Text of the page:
Indian Overseas Congress woos NRIs

By Vijay Badhwar

Sam Pitroda is their leader and star attraction. He has tech appeal to woo the professional Sydney Indian community. It’s his first visit Down Under.

At Homebush Bay’s Novotel Hotel on a Thusday evening, the numbers are small, at least in comparison to BJP friends’ events with their star casts. The Indian National Congress’ national president, Australia, Manoj Sheoran, has worked hard to organise the event.

Both sides of politics in India have realised the value of overseas Indians, a major resource of 30-40 million mostly highly educated professionals, especially as is the case in Australia. They yearn for cleaner politics in their home country and there is not a better ambassador in Congress than Sam Pitroda to represent that.

His credentials are par excellence, along with a dream NRI story ”“ coming from a poor family and becoming a scientist, going to US for higher studies and attaining an engineering PhD, lots of patents to his name and millions to boot, choosing to serve Mother India as an advisor to a Prime Minister and father of the Telecom revolution in India. All that with a clean image. Most overseas Indians will relate to aspiring such tall ambition.

During his time with the Congress and later during the Manmohan Singh regime the party had initiated some futuristic programmes such as the ‘multi-purpose national Identity Card’ (Aadhar Card) and ‘National Rural Employment Guarantee Act’ (Mgnrega). The Bharatiya Janata Party now claims credit for these programmes as the implementation then had lacked the gusto now created by PM Modi.

As the Modi wave drowns all the opposition in its wake, some Opposition political thinkers now find a ray of hope in exploiting the message of intolerance and disharmony spread by some extreme elements among the Hindu populace. With the national election around the corner next year, now is the time to initiate the salvaging act.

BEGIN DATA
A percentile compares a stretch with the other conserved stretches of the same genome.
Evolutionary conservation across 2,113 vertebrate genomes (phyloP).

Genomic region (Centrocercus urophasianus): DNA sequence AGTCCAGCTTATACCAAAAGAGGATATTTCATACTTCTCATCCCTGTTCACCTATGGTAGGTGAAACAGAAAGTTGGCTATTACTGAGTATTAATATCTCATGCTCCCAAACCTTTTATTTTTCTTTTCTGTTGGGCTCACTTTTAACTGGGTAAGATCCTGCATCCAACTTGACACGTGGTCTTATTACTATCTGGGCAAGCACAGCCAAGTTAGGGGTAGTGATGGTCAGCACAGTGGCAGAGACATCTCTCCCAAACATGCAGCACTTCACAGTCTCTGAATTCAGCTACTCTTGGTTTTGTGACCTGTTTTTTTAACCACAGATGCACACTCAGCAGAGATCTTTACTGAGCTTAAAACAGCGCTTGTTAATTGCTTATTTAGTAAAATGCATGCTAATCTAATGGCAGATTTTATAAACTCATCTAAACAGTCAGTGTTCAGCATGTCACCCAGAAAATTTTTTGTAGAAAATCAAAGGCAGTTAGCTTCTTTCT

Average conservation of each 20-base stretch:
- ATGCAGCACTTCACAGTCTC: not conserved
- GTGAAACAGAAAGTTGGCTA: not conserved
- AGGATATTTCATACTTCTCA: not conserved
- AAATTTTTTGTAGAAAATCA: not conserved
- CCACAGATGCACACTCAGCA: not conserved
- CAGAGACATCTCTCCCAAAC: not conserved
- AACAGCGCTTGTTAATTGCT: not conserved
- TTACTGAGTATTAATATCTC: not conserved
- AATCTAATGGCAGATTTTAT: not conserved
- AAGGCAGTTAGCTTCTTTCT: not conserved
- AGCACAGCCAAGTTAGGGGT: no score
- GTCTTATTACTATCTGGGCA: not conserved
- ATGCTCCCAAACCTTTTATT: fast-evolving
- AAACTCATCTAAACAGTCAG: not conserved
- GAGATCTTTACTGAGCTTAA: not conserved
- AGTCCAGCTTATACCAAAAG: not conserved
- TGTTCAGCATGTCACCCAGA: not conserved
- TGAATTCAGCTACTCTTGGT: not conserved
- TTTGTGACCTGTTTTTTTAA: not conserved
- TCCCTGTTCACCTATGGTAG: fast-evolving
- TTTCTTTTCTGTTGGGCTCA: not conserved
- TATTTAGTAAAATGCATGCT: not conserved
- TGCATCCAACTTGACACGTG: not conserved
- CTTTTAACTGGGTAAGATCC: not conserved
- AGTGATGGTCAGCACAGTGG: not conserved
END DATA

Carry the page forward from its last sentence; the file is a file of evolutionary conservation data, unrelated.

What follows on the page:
Sam Pitroda, in the Q&A session, could not satisfactorily respond to the oft-repeated enquiry about the continuing dynastic rule (when Rahul Gandhi’s leadership is utterly wanting). His answer languished in the web of party choice: that he would lose if he stood for Congress leadership.

But he put the argument for inclusiveness vehemently: “Building a nation is different to building a company. It is most important (to understand) that you cannot hold India together with guns.

“Congress party is most concerned about inclusiveness, a democratic framework ”“ not only development but also upliftment.

“India is a complex country; our fundamental problem is disparity; how to create employment for our young people and feed them. Our forefathers rooted the idea that India was for everyone.

“It’s the slow pace of development that is worrying.  There is much scope for investing in tech revolution comprising atomic energy, agriculture, space, milk revolution and space,” Sam Pitroda said.

He toed the Trump line on fake news. “What gets attention is lies. Congress lost the elections because of lots of lies,” Sam Pitroda said.






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